So it was just a really unique experience. One full of ups and downs, but mainly ups. For me, I went through more of a personal rollercoaster just because I switched teams, but I think that everyone handled it really well despite the uncertainty of how it was going to be and how everything was going to play out. And the fact that the WNBA was able to pull it off in such an amazing way that made us all feel safe and healthy was a huge plus. Between testing us every single day and giving us activities and events throughout the bubble to keep us going, they did the best that they could in such a short amount of time and for such a condensed season.

Can you walk us through those 24 or 48 hrs in the bubble when you transitioned from the Sun to the Mystics? 

So, it was like the last day where people can get cut and for me, I had no idea it was coming. I thought that I had proved myself to be on the team for the rest of the season and really didn’t have any thought in my mind that I was going to get cut. Usually, you hear from your agent or you’ll hear something before it actually happens. I hadn’t heard anything prior, so I had no idea that it was coming. And then it ended up happening like 15 minutes before the deadline.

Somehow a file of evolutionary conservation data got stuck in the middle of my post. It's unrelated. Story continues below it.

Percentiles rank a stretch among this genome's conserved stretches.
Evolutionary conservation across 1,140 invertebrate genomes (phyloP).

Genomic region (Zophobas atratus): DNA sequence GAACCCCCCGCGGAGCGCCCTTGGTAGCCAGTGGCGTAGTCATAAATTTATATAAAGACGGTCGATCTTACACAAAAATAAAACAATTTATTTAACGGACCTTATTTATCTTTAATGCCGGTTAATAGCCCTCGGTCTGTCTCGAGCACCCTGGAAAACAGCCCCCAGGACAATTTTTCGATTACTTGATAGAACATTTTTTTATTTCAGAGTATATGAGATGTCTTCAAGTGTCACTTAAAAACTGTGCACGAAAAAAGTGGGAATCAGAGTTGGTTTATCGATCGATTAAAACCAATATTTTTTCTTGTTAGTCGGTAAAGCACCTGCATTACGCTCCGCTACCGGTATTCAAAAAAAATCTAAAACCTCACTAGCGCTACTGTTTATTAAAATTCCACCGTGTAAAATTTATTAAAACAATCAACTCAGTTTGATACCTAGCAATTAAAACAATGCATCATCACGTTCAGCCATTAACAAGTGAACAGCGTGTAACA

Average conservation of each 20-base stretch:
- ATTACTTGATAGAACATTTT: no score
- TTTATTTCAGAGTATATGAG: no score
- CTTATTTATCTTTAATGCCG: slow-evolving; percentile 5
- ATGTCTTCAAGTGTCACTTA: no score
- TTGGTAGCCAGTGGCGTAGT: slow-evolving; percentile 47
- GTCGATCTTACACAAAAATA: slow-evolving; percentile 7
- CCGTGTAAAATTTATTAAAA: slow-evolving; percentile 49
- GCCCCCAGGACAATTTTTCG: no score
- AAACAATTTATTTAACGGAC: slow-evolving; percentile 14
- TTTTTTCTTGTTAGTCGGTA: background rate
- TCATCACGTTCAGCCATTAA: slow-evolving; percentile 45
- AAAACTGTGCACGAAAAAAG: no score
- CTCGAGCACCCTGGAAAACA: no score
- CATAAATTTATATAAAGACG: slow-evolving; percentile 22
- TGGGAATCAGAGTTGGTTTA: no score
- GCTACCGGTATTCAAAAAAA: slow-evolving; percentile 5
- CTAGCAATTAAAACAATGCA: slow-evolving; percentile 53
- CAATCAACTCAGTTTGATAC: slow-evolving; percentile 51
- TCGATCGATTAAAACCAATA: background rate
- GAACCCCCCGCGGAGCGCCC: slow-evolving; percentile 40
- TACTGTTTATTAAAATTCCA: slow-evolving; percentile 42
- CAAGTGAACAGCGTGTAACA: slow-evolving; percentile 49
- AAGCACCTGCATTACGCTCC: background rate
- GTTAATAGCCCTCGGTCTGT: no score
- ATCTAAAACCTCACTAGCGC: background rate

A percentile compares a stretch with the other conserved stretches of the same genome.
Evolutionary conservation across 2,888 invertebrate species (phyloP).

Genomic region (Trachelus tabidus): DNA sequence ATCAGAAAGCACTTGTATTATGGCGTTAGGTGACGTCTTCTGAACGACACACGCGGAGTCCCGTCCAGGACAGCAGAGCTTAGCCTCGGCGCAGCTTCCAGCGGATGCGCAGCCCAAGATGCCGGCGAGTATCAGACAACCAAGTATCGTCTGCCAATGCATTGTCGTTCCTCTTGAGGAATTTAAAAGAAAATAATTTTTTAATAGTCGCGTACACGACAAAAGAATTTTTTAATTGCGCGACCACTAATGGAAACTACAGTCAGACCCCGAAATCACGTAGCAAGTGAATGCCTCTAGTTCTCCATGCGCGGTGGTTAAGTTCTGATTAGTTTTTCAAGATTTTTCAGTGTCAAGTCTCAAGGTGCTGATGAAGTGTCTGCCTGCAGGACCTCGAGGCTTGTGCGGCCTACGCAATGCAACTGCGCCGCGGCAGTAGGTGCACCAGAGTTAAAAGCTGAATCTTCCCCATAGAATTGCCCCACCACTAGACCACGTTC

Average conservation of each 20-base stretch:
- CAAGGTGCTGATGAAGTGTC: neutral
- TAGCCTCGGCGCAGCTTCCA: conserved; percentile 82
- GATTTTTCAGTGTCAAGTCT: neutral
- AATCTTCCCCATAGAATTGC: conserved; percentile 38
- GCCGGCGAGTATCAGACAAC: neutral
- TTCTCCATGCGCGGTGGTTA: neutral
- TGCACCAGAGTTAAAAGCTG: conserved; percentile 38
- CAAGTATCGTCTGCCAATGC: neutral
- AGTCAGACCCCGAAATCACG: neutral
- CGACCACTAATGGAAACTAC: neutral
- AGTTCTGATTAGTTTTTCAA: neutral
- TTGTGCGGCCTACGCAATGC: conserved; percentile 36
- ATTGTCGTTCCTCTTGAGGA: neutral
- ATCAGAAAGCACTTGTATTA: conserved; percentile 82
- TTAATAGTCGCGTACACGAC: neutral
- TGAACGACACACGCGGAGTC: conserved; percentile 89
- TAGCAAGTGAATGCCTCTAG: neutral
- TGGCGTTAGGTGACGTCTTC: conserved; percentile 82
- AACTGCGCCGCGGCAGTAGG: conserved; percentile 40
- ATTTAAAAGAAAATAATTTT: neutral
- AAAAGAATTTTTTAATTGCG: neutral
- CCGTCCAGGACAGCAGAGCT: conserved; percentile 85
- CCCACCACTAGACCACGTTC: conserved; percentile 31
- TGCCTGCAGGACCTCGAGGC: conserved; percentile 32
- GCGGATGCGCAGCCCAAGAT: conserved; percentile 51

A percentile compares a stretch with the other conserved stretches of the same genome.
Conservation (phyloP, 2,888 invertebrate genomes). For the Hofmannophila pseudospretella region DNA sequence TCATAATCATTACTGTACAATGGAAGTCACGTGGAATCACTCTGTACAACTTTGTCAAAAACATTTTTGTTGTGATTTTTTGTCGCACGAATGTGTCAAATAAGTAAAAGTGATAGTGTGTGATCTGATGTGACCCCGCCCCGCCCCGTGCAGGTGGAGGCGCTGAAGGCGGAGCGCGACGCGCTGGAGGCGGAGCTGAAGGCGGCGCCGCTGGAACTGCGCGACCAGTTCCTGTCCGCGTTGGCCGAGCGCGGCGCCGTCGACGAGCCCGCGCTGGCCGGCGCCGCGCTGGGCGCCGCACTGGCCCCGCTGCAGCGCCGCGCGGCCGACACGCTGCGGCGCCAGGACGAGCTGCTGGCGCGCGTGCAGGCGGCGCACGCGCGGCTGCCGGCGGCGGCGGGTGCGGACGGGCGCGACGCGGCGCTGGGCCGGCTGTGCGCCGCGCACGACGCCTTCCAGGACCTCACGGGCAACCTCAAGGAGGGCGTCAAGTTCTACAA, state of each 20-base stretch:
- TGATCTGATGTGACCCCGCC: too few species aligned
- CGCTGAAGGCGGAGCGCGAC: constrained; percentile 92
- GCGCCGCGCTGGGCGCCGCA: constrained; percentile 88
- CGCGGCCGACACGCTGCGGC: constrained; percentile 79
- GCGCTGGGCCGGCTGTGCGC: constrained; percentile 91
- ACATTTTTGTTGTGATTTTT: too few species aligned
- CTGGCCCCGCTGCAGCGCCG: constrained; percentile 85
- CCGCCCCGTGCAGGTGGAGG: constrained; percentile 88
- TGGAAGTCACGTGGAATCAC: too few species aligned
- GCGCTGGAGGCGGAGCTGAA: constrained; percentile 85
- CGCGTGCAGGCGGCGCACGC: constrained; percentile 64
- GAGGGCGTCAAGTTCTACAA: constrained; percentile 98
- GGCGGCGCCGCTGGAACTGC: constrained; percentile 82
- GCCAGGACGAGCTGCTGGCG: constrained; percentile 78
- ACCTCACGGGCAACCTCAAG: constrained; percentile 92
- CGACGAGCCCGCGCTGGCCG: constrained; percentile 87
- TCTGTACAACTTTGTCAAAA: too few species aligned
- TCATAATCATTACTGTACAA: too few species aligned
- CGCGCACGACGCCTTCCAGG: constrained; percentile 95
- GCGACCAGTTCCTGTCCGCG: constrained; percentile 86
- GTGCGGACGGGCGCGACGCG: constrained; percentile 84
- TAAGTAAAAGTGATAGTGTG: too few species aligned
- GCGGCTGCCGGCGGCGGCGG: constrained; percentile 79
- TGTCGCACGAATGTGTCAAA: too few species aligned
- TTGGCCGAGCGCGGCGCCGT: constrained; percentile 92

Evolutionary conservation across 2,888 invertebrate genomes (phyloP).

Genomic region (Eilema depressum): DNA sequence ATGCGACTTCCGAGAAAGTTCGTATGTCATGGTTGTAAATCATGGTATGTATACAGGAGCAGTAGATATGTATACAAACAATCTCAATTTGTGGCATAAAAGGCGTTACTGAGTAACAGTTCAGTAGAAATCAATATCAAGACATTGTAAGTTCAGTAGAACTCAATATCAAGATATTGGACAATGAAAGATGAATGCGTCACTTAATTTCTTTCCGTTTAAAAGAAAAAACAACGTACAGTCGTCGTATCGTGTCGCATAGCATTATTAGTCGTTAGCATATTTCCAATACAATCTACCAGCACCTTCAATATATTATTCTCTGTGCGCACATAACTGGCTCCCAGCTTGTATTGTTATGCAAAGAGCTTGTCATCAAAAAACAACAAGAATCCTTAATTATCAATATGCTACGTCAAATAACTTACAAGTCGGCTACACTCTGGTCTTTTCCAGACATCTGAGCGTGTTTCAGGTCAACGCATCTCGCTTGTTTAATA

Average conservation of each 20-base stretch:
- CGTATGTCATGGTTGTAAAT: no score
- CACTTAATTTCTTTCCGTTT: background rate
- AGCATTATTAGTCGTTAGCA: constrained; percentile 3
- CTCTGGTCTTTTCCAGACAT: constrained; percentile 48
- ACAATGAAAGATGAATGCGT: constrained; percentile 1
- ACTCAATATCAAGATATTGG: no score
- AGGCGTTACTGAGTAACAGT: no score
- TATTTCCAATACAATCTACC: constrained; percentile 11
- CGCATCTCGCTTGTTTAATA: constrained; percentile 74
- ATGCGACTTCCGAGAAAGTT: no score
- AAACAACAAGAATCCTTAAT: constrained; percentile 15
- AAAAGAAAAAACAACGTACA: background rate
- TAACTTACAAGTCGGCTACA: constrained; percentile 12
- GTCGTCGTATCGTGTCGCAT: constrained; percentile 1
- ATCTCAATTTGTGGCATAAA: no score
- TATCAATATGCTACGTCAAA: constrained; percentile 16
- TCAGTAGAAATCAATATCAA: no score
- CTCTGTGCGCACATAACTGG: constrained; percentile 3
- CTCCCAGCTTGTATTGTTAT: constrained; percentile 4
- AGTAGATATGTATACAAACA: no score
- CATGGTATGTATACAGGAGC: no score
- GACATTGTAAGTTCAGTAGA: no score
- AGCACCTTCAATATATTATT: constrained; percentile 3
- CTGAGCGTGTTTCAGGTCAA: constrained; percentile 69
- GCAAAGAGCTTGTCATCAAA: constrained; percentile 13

I was at the pool, just chilling with all my teammates, and then Curt (Miller) came down and was like, “I need to talk to you. I’m so sorry, but I have to waive you.” And you could tell he was really emotional having to make that decision, but it was a decision that I think that people from above had to make. Which when it all comes down to it, it’s a business and they have to do what they think is best for the team. So, I understood the reason even though I didn’t like it. I thought I had found a good place within that team and I really liked the coaching staff and the girls a lot.

So that was a down moment for me because I’m like, “I have all this stuff in this hotel room that I’ve accumulated throughout the last month and a half. How am I going to get everything back? I’m not ready to leave.” It was just like, I expected to be here for the end of the season. So I felt pretty shitty about that. And then the next day I got a call from Mike Thibault at 10 p.m., and he was like, “Hey, we want to sign you to a seven-day contract. Are you willing to stick around?” And I’m like, “Wait, what’s going on? Yeah, sure.” So he’s like, “Okay, well we have a game tomorrow against Atlanta, we’re going to play you.”